The theme of this episode was kind of hard to define, but I know it related to the women of Arrow and the level of control they have over their own lives.
The narrative focus was a little loose, and although the big plot centered around the prison break and taking down Liza Warner, China White, and Cupid, the real emotional side belonged Thea, Susan and Dinah. All three had big things happen in this episode. Two of them were in control of those things. One was not. Which paralleled the villains who were all about gaining control over the lives, by escaping from prison and stealing enough money to take over the city (wouldn't that have been fun arc if they succeeded).
Thea's plotline was probably the most interesting in the episode, but also the most disappointing. She played the manipulator and took on the worst characteristics of her mother, at the possible cost of losing some of her humanity. She hasn't crossed the line, but with parents like Moira and Malcolm, maybe she's getting too close to becoming a villain? Which is sad because she's fairly sweet. Or she used to be. Maybe that was why she turned her back on being a hero, too.
Susan Williams did lose everything, but she was also playing a pretty awful game herself -- sleeping with the guy who was the focus of her story skirts the ethical line (or jumps right over it). Perhaps even worse is that when, as a reporter, she realized Oliver was Green Arrow, and didn't immediately run to the paper and post an expose. Instead, she went to Oliver, even though she had the evidence. That makes her a better girlfriend than a reporter. It also opened the door for Thea to take advantage of that trust.
Dinah started her old life again as cop, but struggled with the idea of taking Black Canary's place. What I loved about her conversation with Quentin was that for Oliver and Quentin, it was more about fulfilling a legacy, not filling Laurel's shoes. It's clear that what Quentin said affected her in a positive way, although we still don't know her full reaction yet. She also had the most kick ass moment in the episode in that final battle, using her canary cry. The mask with the jeans and leather jacket is just out of the new 52 version of Black Canary. (The original Black Canary was fishnets and a corset, and Laurel's was BDSM. Maybe all Dinah needs is a wig and her costume will be complete. Although we probably will get a full costume reveal somewhere down the line.)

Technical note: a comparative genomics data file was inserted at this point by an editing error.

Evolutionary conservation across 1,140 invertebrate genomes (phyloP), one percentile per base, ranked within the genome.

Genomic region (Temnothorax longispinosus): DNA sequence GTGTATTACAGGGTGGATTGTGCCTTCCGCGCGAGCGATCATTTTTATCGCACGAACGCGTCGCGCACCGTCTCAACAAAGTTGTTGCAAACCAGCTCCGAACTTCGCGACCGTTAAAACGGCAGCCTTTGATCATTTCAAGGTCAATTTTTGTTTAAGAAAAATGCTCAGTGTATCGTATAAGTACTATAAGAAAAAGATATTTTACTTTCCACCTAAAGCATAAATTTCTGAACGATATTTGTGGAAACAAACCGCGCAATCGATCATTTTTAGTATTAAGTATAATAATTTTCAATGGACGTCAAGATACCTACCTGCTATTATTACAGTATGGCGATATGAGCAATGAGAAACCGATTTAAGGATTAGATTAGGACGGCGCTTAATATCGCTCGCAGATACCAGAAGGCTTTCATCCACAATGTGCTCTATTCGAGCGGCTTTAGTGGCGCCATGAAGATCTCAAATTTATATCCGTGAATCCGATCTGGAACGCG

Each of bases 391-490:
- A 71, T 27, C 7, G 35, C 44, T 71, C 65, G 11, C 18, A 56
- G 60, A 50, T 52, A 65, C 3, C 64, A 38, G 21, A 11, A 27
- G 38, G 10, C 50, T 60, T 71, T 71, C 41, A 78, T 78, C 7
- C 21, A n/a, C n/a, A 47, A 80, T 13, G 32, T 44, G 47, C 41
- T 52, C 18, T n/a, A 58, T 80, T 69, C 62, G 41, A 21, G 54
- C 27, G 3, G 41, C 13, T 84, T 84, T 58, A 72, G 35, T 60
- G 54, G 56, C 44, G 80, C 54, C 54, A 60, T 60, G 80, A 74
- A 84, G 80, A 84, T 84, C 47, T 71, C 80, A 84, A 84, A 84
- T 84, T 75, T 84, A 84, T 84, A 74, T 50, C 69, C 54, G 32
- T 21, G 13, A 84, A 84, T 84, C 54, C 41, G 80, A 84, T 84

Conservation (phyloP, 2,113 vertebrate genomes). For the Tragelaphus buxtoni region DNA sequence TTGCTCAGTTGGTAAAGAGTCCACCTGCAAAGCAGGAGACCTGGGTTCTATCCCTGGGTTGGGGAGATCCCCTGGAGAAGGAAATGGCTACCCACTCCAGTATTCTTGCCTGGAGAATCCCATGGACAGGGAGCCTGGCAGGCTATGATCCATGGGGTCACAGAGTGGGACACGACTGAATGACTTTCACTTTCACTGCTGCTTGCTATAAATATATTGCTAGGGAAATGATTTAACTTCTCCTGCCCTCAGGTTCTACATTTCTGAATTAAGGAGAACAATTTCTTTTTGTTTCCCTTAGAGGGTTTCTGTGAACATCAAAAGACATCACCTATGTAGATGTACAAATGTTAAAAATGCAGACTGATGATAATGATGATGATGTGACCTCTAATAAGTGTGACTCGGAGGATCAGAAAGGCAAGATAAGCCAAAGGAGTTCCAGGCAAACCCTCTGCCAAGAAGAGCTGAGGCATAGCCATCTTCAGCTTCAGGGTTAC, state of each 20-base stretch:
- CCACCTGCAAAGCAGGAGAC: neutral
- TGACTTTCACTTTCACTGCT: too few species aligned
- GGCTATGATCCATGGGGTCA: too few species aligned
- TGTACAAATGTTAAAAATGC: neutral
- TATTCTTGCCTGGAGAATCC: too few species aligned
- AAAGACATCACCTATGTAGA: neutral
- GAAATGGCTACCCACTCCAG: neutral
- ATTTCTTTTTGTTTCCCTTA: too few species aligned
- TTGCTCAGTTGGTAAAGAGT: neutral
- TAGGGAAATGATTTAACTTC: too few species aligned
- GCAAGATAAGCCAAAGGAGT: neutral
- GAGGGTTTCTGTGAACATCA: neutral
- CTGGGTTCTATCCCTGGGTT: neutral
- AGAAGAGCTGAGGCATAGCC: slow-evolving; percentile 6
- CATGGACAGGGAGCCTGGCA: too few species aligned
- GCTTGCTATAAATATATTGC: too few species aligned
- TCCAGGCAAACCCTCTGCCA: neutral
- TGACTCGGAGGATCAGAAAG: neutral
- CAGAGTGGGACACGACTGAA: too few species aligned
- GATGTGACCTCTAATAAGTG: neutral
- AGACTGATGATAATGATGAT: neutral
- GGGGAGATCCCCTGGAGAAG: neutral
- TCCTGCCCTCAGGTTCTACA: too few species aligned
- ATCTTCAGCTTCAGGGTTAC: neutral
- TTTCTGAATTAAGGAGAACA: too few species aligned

Getting back to the villains, Liza Warner had the only real emotional plot through-line, centered on Quentin and his unwilling complicity with Damien Darhk last season. The point was that she was still acting selfishly, like she did before, and it had nothing to do with Quentin's actions. But it was nice to see Cupid and China White acting like sisters in crime, and the three of them made a good team. Physically striking, too. And very dangerous. I have to ask, though. Who would be stupid enough to put those three women in a prison bus with only two guards? Reminds me of the old Buffy quote: the cops of Star City are deeply stupid.
Finally, there is Oliver. (There is always Oliver) Who is not a woman, but his plot was important anyway. His actions were focused primarily on bringing in the three escaped convicts -- but emotionally, it was more about him coming to terms with the fact that his sister was acting as manipulative as his mother. Did he actually care about Susan Williams? He said he did, but I didn't necessarily feel that he did. It felt like he was just more pissed off about what happened. Because if he did truly feel something for her, he probably would have told her the truth and brought her into the fold. I did really like Oliver's reaction when Susan asked him outright if he was Green Arrow. Was that an acting choice? Loved his expression after she turned away, too.
He also had to deal with the cover-up of Billy Malone's murder, which looks like it's going to have serious repercussions.
Sort of fun, although I don't have a lot to say about them. It was the Anatoly and Oliver show again, which is what I like about the flashbacks, but again, it was a small, incremental movement dealing with Gregor's betrayal of the Bratva. I do like David Meunier, the actor who plays Gregor, but the character is a placeholder villain meant to draw out the action in the flashback until the real threat can be revealed in the final arc of the season.
-- The cemetery scene was well done, beautifully shot.
-- Even though it wasn't a focus of the episode, I really liked the Curtis/Rene interaction in this one.
-- No movement on Felicity and the hacktivisits, but she did use Pandora's box again as a resource to find Prometheus's mother.
Rene: "How'd it go with Mama Prometheus?"
Oliver: "It didn't."
John: "She's probably protecting him."
Curtis: "Wow. My mom could barely handle me being gay."
Thea: "She's suspecting that Oliver's the Green Arrow."
Felicity: "Why? I mean, other than the fact that he is, but why?"
Rene: (in the cemetery) "This ain't right, man. Disturbing souls at rest? This is how you get haunted. I feel a presence."
This wasn't an incredibly good episode, but it was okay and the character stuff was all well done.
3 out of 4 Supervillains ready to take over the city
J.D. Balthazar is a confirmed nerd who loves most things sci-fi or fantasy-related.